Swiss forex brokers compared
Forex fees vary between trading platforms and brokers. That’s why it’s worth comparing different forex brokers before opening an account. Bear in mind that costs vary depending on the currencies you trade.
Example: Let’s say you are primarily interested in trading between euros and U.S. dollars. Swissquote had EUR/USD offers with spreads ranging from 1.8 pips (when your equity is US$25,000 or more) to 4.0 pips (with equity of US$10,000 or less) at the time this article was published.
At Saxo Bank, the spread for the same EUR/USD currency pair on the same date sat at around 2 pips. If your equity in the trade were low, you could pay up to twice as much at Swissquote. On the other hand, Swissquote would work out somewhat cheaper if you had a lot of equity to bring to the trade.
Beware of variable spreads
Be aware that forex brokers may adapt the spread in the event of high market volatility or illiquidity. If they do, spreads can suddenly widen, and the cost of trading can climb substantially. This may happen shortly after the publishing of market relevant information by national banks or other major financial institutions, for example. Spreads may also be widened shortly after the opening or closing of major stock exchanges.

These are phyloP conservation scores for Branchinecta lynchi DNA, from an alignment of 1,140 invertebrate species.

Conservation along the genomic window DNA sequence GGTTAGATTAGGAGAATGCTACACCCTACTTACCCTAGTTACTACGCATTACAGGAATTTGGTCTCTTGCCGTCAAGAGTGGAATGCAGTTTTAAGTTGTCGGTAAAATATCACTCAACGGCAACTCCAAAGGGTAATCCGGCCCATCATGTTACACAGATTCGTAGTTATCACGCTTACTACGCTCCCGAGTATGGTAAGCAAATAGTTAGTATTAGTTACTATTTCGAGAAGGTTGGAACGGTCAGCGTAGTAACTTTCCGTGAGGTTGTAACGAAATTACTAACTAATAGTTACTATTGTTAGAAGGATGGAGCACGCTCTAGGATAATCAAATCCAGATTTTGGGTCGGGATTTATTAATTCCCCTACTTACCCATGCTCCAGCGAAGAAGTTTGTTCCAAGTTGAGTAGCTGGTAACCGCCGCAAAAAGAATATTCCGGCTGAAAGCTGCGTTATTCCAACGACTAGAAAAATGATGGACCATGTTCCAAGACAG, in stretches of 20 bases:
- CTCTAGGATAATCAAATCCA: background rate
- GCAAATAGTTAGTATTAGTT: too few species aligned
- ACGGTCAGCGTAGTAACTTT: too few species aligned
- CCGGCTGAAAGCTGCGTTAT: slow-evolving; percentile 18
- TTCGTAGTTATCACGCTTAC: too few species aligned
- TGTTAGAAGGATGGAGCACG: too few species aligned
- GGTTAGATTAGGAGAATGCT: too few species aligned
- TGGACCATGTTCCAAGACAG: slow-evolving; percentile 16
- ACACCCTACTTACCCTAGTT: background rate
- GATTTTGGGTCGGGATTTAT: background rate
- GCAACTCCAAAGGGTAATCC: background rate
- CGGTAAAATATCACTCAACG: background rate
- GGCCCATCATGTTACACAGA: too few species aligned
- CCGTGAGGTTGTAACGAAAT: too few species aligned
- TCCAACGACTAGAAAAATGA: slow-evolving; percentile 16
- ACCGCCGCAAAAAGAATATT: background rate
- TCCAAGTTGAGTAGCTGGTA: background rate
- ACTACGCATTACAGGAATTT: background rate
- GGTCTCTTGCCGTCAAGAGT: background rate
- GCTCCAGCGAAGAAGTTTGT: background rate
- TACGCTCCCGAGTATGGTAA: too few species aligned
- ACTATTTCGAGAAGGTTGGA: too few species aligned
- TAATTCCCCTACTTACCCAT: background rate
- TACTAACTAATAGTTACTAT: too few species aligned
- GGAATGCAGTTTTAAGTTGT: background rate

Spreads: What are pips?
Forex spreads are measured in pips. A pip generally represents the last digit in a given rate. The difference between the buying and the selling rate makes up the brokers commission.
Example: Suppose you want to buy euros and pay in Swiss francs, because you believe that the euro will gain in value against the Swiss franc over a certain period of time.
You want to trade the EUR/CHF currency pair.
A broker is offering a rate of 0.9048 (bid) and 0.9051 (ask). The difference between the EUR/CHF bid and ask prices comes to 0.0003, or 3 pips.
If you bought 10,000 Swiss francs’ worth of euros (“go long” in trading jargon), you would get 9051 euro (the “ask” rate). But because the spread for this trade consists of 3 pips, you only receive 9048 euro (the “bid” rate). So you would pay 3 euros in spread fees for your trade.